Grub/Spirits Restaurant Reviews — 02 July 2013
Pig & Khao: A Restaurant Review

Pig and Khao
68 Clinton St, Lower East Side
212- 920-4485
Getting There: J, M, Z to Essex Street

There’s a delicious satisfaction when a contestant on Bravo’s “Top Chef” moves beyond the realm of the popular show and opens their very own restaurant to show off their culinary prowess to the public. In that vein, former contestant and Chef, Leah Cohen’s recently opened Lower East Side Asian centric restaurant Pig and Khao combines the pinache of the chef’s personality with the unmistakable energy exuding from the lively neighborhood. Ducking into the crowded and diminutive space, the vigor both inside the room and on the outdoor patio was feverish as a hungry collection of diners awaited the innovative portions being placed in front of them.

With bright neon green walls opposite exposed brick, the brightly lit Pig and Khao is as inviting a setting as there is in the neighborhood. The open kitchen reveals cooks working collectively in a frenzy much as you’d expect to find in an unknown spot in Chinatown, scaled up of course in this setting. Although the tables are closely placed, there’s hardly a circumstance of discomfort unless you’re stuck waiting for the establishment’s lone bathroom. Outside in seasonal weather, the open air setting is a refreshing one with the walls adorned in differing colors and small gardens of plant life embedded around the space.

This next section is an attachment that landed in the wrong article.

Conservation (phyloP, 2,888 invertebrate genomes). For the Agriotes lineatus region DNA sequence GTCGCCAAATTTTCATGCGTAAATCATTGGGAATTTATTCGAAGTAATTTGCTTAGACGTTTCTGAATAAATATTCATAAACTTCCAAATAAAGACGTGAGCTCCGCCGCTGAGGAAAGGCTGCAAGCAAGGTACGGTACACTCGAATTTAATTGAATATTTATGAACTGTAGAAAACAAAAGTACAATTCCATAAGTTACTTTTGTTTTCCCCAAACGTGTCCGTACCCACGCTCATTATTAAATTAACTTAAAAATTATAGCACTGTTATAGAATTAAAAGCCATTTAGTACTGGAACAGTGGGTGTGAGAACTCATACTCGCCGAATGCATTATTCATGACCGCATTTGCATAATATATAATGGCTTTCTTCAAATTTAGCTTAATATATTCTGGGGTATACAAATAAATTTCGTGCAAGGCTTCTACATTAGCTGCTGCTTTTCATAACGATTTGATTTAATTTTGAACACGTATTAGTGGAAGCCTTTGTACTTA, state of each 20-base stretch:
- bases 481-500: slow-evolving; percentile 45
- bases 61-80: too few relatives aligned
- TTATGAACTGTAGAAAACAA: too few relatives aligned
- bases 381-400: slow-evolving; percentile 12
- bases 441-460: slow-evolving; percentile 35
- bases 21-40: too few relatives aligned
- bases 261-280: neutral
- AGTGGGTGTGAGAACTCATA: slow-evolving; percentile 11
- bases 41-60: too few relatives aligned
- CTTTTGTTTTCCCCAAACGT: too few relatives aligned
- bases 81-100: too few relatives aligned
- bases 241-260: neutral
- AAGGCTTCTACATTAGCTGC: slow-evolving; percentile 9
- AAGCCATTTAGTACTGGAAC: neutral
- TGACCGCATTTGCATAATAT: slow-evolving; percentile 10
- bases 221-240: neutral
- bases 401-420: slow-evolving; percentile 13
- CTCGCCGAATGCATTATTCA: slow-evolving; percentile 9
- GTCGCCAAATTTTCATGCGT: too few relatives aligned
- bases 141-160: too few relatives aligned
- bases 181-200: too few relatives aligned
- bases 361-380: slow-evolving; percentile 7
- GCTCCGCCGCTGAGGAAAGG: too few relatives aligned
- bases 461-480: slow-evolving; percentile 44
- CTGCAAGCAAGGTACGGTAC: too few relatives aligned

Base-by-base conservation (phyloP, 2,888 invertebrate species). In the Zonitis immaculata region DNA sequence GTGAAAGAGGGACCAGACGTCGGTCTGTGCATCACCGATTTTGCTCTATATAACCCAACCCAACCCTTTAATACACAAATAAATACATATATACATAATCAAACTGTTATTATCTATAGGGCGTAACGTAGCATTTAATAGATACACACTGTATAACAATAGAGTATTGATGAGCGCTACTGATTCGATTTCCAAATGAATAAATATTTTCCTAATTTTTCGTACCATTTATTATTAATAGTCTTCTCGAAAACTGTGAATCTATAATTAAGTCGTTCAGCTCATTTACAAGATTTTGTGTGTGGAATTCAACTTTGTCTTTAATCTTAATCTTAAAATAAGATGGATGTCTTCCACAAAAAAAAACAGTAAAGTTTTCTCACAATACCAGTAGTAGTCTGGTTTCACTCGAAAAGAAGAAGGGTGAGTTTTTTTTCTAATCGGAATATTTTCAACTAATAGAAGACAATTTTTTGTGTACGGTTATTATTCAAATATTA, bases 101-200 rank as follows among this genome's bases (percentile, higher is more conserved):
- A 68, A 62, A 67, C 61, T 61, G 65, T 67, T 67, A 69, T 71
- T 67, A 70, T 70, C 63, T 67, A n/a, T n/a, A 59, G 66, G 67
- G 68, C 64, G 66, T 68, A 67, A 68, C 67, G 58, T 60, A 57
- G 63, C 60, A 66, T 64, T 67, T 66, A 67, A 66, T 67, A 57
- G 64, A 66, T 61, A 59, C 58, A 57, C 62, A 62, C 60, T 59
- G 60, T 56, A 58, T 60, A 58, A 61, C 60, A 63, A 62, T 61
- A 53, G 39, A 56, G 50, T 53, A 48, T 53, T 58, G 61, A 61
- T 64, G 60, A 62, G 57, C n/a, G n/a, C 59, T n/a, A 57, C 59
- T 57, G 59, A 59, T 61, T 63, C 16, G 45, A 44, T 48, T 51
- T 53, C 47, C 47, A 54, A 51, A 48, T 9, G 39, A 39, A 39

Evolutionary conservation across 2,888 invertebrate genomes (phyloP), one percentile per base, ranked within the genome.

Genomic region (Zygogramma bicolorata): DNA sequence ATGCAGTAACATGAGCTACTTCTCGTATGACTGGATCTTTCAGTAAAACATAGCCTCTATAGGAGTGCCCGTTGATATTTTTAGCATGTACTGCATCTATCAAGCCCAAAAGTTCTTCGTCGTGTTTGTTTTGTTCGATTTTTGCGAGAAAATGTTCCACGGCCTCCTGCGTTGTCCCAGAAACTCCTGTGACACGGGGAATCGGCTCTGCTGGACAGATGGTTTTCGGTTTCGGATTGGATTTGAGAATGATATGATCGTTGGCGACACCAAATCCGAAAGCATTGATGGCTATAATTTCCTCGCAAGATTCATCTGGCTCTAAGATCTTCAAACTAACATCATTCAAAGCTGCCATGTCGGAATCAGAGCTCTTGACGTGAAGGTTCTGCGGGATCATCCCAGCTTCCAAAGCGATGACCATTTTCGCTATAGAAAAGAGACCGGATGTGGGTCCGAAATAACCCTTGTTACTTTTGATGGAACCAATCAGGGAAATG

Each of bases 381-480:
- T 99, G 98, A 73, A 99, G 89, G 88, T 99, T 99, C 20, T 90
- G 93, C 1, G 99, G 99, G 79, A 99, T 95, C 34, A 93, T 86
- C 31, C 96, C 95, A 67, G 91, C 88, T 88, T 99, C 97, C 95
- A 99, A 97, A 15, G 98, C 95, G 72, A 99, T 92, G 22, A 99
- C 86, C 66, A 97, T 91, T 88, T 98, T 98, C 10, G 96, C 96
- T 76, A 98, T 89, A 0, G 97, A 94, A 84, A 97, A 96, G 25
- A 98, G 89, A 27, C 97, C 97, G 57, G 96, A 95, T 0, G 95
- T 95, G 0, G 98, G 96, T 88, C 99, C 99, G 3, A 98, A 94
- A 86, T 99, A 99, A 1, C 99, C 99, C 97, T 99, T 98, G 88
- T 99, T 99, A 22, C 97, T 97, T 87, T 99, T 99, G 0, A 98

Keeping the vibe casual and fun, we grabbed cans of “Genesee Cream Ale” ($3) and “Pork Slap Pale Ale” ($5) as we waited for our table to be ready near the place’s long front of the house windows. The fare here has been described as ‘Asian hipster’ with a variety of Thai and curry induced flavors resplendent across the board. But Pig and Khao is first and foremost a tribute to the pig, with Cohen’s snout-to-tail style prevalent in a majority of the offered dishes. For instance, even our starter dish was draped in swine as the “Pork Wrapped Shrimp” ($14) was out to our table first. Deep fried and encased in pork, as well as a thorough sprinkling of ‘chicharron’ smattered across its exterior, the handheld servings were delivered piping hot alongside fresh lettuce for wrapping and a tangy and spicy vinegar drizzle was provided for dipping. We then opted for the “Sizzling Sisig” ($14), an impressive looking hot plate loaded with juicy cubes of pork head, chilis and an entire egg. Swirling the flavors together, we were presented with a savory, brilliantly fat filled example of Chef Cohen’s mastery of our four legged guest of honor. To balance out the delectable meats, we ordered up the “Market Vegetable” ($7), similar to an Asian spinch or bok choy and some smooth “Jasmine Rice” ($3) to soak up every drop of sauce left over on our emptied plates.